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Panel Squabbles Over Dilution of S&L; Bailout

From Associated Press

A House banking panel battled today over proposals to weaken the heart of the Bush Administration’s savings-and-loan bailout plan by diluting a requirement that S&L; owners back loans with more of their own money.

In the first of a planned series of votes on proposed tougher capital standards, the House Banking subcommittee on financial institutions adopted, 30 to 17, a weakening amendment offered by Rep. Bill McCollum (R-Fla.).

The Administration wants to encourage S&Ls; to get out of areas such as real estate and insurance by requiring owners to back those investments entirely with their own capital. McCollum’s amendment exempts healthy thrifts already engaged in those businesses from the stricter standard.

Rep. Jim Leach (R-Iowa) argued against the change, saying risky areas not traditionally part of S&Ls;’ business helped push the industry into crisis.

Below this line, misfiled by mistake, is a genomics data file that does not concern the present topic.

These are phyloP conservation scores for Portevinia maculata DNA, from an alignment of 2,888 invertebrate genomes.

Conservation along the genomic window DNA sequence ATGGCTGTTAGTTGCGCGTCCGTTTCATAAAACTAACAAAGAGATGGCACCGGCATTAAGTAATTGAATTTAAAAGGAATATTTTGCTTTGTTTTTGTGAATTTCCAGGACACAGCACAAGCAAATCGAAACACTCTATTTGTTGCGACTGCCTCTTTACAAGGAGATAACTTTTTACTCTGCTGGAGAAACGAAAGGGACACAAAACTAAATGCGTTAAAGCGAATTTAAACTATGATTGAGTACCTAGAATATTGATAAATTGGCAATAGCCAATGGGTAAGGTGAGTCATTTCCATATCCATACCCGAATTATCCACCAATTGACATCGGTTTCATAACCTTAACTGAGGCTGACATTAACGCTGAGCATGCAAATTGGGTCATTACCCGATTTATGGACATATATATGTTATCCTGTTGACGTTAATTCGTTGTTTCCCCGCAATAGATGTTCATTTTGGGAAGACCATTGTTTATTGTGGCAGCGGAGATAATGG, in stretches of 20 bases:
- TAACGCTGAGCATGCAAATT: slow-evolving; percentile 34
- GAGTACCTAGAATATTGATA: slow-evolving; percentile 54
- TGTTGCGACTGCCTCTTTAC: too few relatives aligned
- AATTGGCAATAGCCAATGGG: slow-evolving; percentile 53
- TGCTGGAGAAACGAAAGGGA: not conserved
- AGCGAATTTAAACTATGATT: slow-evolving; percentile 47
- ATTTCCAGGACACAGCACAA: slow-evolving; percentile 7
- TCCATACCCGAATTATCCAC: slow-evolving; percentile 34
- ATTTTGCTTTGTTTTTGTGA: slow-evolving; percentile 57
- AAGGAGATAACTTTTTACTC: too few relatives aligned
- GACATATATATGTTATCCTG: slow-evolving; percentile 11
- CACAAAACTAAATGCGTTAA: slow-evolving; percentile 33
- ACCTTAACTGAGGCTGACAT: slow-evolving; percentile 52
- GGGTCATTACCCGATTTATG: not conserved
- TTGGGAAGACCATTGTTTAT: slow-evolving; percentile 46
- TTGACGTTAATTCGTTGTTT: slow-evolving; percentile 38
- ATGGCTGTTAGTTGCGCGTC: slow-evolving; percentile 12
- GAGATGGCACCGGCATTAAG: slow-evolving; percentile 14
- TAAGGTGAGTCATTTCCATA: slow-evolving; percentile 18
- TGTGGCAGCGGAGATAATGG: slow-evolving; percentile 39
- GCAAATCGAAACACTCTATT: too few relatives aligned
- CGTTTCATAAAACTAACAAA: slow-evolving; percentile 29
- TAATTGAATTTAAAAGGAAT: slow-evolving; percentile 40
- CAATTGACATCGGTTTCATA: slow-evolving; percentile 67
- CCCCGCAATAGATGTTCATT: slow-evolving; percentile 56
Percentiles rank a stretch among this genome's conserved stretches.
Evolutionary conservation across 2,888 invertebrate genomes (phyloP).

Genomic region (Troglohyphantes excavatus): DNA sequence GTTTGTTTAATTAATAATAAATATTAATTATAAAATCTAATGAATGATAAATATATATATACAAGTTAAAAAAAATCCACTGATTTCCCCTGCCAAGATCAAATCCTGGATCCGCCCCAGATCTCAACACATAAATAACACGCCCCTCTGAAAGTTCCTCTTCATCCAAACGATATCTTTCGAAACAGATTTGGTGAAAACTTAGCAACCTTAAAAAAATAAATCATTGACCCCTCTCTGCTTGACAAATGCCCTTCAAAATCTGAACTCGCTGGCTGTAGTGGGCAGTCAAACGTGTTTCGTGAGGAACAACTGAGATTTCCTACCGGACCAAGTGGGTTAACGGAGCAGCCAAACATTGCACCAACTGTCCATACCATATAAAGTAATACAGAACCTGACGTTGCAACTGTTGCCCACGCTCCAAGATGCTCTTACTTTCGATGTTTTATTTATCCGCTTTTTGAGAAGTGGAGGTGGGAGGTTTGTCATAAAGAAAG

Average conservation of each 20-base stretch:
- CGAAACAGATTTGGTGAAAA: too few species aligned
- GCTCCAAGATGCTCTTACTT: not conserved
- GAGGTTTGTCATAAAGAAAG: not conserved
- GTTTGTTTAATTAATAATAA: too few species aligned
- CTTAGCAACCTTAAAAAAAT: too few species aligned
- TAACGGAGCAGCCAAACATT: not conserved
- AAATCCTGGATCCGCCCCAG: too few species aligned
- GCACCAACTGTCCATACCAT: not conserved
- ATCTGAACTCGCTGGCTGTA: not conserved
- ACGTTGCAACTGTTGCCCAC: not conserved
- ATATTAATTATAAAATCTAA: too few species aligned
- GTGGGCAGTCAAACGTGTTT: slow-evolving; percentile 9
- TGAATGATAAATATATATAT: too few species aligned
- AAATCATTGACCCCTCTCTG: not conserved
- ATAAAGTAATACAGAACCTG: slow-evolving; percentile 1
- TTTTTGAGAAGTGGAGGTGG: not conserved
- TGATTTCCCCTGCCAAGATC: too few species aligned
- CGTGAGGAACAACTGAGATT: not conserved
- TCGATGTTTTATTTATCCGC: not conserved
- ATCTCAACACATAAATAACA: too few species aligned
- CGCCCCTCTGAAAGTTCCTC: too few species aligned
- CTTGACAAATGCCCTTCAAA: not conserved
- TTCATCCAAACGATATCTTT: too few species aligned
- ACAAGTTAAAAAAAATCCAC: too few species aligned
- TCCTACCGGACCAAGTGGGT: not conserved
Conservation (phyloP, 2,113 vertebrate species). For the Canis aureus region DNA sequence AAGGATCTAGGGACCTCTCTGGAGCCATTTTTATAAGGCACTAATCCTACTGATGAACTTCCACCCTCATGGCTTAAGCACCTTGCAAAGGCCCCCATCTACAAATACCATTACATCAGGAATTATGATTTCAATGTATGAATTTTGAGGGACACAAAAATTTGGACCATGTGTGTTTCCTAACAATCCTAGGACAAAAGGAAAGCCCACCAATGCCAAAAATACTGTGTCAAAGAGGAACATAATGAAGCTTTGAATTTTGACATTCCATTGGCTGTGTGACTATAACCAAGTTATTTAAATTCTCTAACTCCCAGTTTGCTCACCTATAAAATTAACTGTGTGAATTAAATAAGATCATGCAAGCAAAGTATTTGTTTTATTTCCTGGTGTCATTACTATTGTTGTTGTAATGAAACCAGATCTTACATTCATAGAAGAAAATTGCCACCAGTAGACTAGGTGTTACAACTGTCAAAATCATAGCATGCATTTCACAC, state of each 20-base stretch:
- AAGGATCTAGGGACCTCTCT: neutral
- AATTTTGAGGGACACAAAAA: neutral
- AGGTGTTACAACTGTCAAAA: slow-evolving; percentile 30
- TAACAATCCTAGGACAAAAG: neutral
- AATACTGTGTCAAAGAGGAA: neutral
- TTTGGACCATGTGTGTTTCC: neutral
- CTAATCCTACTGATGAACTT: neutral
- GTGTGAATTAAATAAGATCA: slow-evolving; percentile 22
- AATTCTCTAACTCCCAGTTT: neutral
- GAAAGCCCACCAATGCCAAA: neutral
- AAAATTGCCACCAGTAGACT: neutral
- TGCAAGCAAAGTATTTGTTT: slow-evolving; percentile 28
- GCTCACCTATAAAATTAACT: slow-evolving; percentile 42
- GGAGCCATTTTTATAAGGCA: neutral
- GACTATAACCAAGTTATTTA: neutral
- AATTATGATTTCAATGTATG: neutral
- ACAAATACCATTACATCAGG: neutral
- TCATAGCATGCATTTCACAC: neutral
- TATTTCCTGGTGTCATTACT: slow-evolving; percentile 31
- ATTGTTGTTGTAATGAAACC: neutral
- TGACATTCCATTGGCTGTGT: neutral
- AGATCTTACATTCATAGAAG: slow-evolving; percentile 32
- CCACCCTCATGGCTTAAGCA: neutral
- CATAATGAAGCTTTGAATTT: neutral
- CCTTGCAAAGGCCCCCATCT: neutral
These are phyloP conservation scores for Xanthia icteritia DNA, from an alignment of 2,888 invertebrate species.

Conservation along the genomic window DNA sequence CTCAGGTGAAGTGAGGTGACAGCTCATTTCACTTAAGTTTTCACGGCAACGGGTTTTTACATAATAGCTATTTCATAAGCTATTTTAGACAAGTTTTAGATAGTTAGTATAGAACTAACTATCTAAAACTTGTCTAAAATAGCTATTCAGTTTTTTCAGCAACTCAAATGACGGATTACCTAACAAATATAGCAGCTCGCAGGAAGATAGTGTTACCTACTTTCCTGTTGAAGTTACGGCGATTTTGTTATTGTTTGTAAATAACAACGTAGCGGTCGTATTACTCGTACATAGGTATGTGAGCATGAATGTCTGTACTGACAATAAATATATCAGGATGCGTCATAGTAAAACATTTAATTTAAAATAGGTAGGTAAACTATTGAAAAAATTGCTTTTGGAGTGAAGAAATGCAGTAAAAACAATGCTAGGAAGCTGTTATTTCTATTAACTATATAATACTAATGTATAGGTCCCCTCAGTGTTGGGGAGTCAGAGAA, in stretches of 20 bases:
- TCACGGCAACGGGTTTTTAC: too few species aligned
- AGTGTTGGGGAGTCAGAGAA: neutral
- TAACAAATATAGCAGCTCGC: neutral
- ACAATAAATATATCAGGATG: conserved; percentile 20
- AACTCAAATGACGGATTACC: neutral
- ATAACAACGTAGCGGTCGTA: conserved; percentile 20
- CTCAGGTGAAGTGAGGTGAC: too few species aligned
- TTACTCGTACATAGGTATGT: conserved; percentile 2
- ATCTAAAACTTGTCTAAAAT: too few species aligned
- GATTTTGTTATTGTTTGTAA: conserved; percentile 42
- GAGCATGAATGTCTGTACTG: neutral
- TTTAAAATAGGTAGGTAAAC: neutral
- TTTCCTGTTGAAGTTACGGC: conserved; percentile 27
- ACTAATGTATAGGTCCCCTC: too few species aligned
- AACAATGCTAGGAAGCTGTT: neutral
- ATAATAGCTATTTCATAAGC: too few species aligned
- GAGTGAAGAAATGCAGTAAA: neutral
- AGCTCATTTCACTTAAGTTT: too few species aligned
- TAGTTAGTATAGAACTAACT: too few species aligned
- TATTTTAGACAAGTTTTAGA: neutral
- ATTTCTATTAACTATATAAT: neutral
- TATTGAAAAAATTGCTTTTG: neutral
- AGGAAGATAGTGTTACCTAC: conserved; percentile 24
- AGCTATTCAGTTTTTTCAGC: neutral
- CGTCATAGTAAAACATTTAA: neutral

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‘Vice in the Past’

“What we’re saying with this amendment is that vice in the past is acceptable,” Leach said.

Despite the threat of a presidential veto, subcommittee members were preparing later in the day to vote on a proposal that the Administration says would gut the central reform in its bill.

President Bush wants to increase S&L; capital requirements by June, 1991, from 3% of assets to 6%, contending that the more capital S&L; owners have at risk, the less likely they will be to take undue risks.

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A senior Treasury official this week reiterated the department’s threat to recommend a veto if Congress waters down key elements of the bill.

A compromise amendment on capital, worked out over the weekend by aides to committee members, would move up the deadline to June, 1990, but it would more broadly define capital, making it easier to meet the standards.

Warning From Greenspan

Federal Reserve Board Chairman Alan Greenspan, in a letter today, warned the panel that relaxing capital rules “invites continuation of the conditions that have led to the present crisis.”

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“Such amendments raise the specter that additional public resources may be needed to correct the situation in the future,” Greenspan said.


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